What Veterans Should Know About Filing VA Claims

Veteran’s Administration (VA) hospitals follow different rules than private hospitals. In a private hospital setting, an injured patient sues the doctor and hospital for negligence. In a VA setting, however, an injured veteran must play by a whole set of different rules.

The first hurdle that most veterans will experience is actually getting copies of their records. The VA is notoriously slow for dispensing medical records. Unfortunately, this is a critical step in the process as Attorney Jeff Milman explains, “I’ve seen horrific cases where these veterans try and try and try and just can’t seem to get their hands on their records. The other thing they should do is write down a chronology of ‘he said she said’. Take whatever pictures and collect whatever evidence they feel may be appropriate and then finally, they should contact a good lawyer with expertise in this area of the law.”

Be Calm, Cool & Collected

Another difference between VA claims and traditional hospital claims is that VA claims are not tried before a jury; only a judge hears the case. Therefore, veterans should be conscious of their actions when contemplating filing a claim. Milman explains, “They shouldn’t put a lot of nasty things in writing. They shouldn’t meet with the claims administrators for the VA or give recorded statements. They shouldn’t rush off and start marching in front of the facility or contact the press. What they need to do is the three C’s – calm, cool and collected and not put anything in writing that may come back to haunt them.”

Documentation Needed

In order to file a claim with the VA, certain documentation is needed. Milman explains, “Generally, it would be the hospital chart because in any hospital, including the VA, you’ll have doctors’ orders, medication logs, nurses’ notes and consultants’ reports. So, that is one important part of the picture.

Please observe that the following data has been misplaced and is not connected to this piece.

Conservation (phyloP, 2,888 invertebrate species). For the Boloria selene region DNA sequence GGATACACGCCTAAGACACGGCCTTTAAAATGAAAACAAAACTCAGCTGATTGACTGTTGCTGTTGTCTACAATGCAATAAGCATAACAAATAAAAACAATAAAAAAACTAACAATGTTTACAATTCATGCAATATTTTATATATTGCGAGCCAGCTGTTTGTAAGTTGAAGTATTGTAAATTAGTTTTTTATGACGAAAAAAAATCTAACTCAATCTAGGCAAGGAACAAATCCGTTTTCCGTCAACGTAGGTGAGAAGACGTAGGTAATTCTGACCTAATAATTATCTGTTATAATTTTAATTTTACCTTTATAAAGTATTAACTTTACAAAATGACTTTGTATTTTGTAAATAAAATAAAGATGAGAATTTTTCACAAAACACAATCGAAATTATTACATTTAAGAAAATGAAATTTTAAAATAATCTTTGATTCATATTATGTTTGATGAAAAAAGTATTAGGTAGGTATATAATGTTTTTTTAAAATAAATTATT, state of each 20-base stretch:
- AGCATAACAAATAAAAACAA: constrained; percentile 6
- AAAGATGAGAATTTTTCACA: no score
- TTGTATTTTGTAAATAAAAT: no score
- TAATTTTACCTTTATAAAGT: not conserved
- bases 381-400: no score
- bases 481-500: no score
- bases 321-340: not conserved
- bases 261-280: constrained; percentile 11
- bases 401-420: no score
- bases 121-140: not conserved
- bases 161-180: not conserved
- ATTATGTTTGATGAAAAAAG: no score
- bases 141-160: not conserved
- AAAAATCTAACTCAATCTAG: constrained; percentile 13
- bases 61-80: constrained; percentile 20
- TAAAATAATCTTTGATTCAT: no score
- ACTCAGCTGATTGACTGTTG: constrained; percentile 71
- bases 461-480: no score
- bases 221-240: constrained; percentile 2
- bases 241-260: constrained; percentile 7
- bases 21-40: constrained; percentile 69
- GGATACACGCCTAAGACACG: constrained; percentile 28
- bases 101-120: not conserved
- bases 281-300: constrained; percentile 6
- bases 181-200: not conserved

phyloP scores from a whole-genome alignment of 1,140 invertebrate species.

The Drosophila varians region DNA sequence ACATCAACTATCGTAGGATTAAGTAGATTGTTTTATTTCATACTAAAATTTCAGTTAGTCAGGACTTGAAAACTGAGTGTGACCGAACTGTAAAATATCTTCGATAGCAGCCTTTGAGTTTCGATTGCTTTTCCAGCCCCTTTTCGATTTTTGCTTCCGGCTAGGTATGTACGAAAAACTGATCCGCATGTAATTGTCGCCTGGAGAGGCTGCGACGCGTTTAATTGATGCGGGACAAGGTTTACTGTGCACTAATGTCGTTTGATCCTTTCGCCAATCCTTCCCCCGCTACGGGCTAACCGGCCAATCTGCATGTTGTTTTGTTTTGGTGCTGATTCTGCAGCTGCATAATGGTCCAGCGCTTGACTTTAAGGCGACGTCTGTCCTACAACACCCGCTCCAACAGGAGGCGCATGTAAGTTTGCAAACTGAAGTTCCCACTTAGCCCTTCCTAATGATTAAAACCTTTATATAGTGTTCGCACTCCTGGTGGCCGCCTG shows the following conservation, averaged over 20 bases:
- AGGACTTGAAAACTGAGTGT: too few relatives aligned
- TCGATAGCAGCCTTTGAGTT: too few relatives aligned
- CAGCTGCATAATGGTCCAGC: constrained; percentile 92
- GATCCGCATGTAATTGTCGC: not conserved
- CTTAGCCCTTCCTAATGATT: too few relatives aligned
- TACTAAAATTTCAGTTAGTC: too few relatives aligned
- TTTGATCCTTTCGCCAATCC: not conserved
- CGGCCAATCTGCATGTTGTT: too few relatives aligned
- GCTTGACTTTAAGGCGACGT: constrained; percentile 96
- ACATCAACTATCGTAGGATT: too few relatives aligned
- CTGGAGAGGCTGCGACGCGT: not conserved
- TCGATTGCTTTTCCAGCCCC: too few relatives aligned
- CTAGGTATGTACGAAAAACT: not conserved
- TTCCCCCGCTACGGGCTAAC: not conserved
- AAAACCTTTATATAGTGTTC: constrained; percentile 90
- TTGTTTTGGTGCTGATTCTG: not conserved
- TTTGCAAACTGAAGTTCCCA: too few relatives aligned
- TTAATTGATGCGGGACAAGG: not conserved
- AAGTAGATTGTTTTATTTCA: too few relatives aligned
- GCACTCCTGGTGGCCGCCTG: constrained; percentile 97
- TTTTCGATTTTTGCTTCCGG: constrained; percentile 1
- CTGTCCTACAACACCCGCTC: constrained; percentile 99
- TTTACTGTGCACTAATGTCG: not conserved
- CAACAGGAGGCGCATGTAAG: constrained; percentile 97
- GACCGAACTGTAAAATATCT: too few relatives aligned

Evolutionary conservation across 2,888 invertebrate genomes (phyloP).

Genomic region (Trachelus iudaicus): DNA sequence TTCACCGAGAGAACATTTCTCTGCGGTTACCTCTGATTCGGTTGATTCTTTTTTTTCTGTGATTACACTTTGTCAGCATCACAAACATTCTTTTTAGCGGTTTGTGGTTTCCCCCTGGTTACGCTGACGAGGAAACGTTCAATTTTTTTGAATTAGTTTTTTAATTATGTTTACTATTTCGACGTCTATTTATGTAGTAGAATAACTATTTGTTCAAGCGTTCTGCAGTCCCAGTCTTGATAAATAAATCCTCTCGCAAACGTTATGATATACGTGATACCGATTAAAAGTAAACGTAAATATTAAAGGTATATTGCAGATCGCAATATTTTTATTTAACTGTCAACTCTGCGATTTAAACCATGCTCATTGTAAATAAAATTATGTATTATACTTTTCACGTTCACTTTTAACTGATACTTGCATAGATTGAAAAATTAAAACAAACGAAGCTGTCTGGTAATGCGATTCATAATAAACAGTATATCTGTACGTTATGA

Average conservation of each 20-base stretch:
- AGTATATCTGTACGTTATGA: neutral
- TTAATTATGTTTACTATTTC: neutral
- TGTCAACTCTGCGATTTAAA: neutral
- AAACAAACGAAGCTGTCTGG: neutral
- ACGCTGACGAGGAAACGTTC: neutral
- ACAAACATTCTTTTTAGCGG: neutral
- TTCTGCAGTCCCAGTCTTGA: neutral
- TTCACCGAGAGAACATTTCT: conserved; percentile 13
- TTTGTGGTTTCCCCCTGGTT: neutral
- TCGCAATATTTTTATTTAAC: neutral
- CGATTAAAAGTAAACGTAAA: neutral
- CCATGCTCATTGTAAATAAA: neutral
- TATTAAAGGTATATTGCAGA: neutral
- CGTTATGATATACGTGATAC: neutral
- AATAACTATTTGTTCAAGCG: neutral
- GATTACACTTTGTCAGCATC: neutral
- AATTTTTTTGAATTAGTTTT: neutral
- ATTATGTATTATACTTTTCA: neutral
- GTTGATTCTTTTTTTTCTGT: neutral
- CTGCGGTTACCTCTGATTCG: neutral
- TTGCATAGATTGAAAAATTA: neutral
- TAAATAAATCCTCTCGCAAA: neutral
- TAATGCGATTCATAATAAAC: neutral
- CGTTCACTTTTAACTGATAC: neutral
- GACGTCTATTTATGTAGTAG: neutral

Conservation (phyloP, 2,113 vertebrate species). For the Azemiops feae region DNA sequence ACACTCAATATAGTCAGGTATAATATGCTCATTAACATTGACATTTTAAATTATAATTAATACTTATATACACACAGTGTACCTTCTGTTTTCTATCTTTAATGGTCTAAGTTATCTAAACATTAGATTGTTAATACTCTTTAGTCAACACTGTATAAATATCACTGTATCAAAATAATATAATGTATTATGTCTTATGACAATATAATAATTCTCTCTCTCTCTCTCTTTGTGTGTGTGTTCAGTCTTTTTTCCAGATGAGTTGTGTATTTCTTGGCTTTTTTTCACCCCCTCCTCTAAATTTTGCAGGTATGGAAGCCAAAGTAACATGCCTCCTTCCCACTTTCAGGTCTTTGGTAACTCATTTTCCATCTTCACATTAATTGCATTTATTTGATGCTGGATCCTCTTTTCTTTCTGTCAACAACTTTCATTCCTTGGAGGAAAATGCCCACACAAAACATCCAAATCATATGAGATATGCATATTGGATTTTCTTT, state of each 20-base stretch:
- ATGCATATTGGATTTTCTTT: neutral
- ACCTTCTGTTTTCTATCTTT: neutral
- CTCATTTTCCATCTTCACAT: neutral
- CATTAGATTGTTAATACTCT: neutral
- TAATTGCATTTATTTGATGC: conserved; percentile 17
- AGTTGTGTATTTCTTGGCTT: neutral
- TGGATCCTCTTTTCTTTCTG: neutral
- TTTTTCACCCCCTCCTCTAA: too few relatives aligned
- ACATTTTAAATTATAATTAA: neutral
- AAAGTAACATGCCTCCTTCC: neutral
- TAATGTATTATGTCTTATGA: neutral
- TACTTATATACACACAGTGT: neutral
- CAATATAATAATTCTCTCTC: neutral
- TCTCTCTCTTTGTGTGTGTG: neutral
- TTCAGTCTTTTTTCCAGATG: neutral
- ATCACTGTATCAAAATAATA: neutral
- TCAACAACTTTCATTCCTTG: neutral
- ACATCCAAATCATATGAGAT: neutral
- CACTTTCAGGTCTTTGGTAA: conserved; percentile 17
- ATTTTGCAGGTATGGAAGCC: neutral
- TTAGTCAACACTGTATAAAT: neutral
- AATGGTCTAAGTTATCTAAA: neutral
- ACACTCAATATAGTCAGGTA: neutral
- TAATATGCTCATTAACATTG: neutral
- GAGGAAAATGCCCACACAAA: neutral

The other important part is the veteran’s, and their family and friends’, recollections of what happened. Because sometimes what the chart says is oftentimes not what truly happened. Then finally, in any medical negligence case, we need to secure good quality experts who are practitioners in that particular specialty whether it be neurosurgery or economics if we’re putting together damages and make sure that the veteran -- who’s very life, family and case relies on us -- is well represented.”

How to Find an Attorney Who Can Help

Finding an attorney who knows the VA process is extremely important. Milman provided some tips on what questions to ask, “I would ask, how long have you been practicing law? What expenses if any do I have to lay out? For example, in securing an expert, most good [medical malpractice] lawyers will say “none’ in a VA case and deal with the contingency fee which is allotted under the federal rules. You would want to ask that lawyer how much of their practice is dedicated to VA malpractice and negligent work as opposed to other types of cases such as auto [accident] cases or regular state medical malpractice.

You might even want to ask if they’ve handled any other similar cases such as this. Then, in the end, you have to go by your gut. An attorney could have a lot of good diplomas on the wall, but when the day is done this is the person who is going to be representing a very important aspect of your life in court and you want to make sure it’s somebody that the federal judge is going to respect and you trust.”

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